If the kingdom of heaven is likened to a kingdom in this parable, then the King must be the Son of God, for He is the King of the heavens, the absolute Wisdom, the absolute Righteousness and absolute Truth. Thus, is He not so also absolute Kingdom? But it is not a kingdom of any of those below, nor of a part of those above, but of all the things above, which were called heavens.
But if you enquire into the meaning of the words, “Theirs is the kingdom of heaven,” you may say that Christ is theirs in so far as He is the absolute Kingdom, reigning in every thought of the man who is no longer under the reign of sin which reigns in the mortal body of those who have subjected themselves to it. When I say reigning in every thought, I mean reigning as Righteousness, Wisdom, Truth and the rest of the virtues in him who has become a heaven, because of bearing the image of the heavenly, and in every power, whether angelic, or the rest that are named saints, not only in this age, but also in that which is to come, and who are worthy of a kingdom of such a kind. Accordingly this kingdom of heaven (when it was made “in the likeness of sinful flesh,” that for sin it might condemn sin, when God made “Him who knew no sin to be sin on behalf of us,” who bear the body of our sin), is likened to a certain king who is understood in relation to Jesus being united to Him, if we may dare so to speak, having more capacity towards being united and becoming entirely one with the “First-born of all creation,” than he, who, being joined to the Lord, becomes one spirit with Him. Now of this kingdom of the heavens which is likened unto a certain king, according to the conception of Jesus, and is united to Him, it is said by anticipation that he wished to make a reckoning with His servants.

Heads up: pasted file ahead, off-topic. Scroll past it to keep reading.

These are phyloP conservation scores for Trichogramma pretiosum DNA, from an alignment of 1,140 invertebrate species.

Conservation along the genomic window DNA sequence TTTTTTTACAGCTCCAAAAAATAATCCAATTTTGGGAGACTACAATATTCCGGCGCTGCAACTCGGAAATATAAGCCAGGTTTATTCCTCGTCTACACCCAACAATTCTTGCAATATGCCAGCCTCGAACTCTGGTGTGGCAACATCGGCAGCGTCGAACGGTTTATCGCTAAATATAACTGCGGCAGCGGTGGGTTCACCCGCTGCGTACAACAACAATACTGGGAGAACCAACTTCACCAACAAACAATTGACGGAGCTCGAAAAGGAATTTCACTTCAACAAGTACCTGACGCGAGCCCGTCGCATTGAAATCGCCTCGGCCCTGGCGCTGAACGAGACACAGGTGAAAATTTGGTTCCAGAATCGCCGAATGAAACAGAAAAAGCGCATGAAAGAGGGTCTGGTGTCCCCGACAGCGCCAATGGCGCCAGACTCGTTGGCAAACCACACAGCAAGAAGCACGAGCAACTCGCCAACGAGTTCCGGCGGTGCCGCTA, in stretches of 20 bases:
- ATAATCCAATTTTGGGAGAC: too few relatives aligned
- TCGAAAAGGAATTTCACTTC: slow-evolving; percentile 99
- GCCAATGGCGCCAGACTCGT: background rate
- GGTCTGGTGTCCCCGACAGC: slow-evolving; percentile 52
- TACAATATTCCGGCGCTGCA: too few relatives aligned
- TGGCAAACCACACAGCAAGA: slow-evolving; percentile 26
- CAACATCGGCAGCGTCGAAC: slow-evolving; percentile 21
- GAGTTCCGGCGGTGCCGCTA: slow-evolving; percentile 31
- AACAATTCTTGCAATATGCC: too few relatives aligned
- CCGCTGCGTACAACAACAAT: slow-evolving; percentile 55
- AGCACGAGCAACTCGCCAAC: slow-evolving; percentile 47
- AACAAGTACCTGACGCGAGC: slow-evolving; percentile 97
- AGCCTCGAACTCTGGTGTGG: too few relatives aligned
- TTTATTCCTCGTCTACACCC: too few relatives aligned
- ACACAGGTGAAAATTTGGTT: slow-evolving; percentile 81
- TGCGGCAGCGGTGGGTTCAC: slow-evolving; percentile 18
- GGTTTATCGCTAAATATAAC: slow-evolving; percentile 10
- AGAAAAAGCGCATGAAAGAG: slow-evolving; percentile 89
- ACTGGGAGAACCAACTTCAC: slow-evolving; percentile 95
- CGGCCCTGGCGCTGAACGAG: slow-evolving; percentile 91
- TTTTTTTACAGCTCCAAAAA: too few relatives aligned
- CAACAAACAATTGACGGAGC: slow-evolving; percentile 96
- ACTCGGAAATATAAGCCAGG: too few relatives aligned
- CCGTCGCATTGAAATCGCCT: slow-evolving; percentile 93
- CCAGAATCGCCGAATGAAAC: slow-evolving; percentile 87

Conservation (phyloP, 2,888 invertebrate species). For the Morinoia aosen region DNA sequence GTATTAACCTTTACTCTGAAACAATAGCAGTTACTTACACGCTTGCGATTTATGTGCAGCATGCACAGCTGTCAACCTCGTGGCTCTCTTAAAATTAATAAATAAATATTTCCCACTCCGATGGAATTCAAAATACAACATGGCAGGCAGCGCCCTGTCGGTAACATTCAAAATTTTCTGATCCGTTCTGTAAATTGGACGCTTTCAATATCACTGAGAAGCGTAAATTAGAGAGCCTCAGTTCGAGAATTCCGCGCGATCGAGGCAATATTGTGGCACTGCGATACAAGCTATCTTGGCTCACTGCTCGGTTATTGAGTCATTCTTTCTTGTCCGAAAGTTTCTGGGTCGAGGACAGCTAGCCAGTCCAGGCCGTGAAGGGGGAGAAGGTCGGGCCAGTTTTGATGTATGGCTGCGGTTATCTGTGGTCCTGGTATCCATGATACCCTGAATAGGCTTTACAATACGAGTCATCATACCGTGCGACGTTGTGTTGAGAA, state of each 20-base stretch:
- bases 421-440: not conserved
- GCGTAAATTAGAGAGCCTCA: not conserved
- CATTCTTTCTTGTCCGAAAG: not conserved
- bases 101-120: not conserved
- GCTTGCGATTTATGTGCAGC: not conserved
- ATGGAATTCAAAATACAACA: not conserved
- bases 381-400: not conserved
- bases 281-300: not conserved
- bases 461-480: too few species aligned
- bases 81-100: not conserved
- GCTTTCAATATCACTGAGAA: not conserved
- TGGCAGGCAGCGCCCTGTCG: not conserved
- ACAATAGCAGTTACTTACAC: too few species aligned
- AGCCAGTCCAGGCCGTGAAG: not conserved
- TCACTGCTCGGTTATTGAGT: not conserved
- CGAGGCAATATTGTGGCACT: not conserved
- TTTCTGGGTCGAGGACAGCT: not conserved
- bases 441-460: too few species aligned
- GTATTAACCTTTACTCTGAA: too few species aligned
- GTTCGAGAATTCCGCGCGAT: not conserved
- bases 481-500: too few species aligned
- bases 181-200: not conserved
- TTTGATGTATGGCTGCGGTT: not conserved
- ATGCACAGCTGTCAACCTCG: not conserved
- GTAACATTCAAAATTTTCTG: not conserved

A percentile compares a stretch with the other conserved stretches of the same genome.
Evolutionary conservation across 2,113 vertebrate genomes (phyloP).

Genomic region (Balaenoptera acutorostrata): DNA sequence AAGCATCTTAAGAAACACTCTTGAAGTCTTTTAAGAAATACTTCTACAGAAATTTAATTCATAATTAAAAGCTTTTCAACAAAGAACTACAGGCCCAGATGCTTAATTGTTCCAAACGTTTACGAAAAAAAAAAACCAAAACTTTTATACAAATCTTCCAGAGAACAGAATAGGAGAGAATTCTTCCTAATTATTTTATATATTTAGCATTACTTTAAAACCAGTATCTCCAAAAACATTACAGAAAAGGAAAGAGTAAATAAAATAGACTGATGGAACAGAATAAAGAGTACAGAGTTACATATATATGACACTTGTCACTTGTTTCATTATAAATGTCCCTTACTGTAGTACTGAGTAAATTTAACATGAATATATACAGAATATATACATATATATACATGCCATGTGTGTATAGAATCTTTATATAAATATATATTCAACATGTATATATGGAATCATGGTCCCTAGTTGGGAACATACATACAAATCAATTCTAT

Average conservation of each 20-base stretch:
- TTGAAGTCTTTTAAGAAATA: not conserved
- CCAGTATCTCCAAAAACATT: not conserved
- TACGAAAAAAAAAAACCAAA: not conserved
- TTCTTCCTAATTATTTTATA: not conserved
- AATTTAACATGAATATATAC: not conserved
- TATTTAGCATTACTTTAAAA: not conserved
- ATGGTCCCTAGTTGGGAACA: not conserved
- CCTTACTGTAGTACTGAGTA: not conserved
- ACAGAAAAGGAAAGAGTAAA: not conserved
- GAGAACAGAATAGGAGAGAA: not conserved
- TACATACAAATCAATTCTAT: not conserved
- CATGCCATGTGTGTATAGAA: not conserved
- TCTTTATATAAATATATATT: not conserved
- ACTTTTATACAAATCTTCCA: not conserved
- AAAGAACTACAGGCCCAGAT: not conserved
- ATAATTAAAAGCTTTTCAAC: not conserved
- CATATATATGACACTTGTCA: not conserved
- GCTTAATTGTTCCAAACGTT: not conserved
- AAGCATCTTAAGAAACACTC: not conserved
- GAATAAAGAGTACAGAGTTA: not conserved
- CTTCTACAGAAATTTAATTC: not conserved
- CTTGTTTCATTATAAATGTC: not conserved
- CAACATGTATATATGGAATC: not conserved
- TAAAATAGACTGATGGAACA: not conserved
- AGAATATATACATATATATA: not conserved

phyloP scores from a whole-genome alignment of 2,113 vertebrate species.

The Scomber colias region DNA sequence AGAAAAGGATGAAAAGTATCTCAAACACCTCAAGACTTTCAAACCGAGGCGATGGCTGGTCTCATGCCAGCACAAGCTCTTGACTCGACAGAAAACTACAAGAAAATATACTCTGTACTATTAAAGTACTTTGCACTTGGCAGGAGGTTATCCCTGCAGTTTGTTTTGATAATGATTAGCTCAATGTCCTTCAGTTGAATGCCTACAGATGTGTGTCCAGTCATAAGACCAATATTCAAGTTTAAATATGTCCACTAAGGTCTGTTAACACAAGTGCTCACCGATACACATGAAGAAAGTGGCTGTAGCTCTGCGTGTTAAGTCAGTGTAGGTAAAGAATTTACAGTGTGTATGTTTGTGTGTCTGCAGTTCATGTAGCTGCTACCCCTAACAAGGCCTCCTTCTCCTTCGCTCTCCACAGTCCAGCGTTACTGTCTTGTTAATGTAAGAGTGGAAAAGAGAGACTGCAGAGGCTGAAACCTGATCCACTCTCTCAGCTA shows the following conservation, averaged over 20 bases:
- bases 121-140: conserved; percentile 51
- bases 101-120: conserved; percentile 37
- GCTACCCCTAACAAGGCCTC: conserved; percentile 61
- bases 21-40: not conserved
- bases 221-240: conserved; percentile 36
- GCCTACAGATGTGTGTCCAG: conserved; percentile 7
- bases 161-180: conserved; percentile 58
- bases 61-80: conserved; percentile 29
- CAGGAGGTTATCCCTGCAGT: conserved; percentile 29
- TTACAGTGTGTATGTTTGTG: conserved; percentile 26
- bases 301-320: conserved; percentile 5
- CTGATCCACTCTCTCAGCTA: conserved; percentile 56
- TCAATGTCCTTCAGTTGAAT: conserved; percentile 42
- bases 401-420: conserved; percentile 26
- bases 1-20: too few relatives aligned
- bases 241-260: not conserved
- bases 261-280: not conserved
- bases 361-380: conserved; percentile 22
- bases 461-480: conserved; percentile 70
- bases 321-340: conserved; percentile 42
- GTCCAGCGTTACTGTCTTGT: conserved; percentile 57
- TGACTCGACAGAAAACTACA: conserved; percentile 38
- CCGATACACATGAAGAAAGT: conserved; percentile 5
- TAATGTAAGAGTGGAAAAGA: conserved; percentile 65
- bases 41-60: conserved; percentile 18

The Scholar Origen, Commentary on Matthew, ANF, v. 10.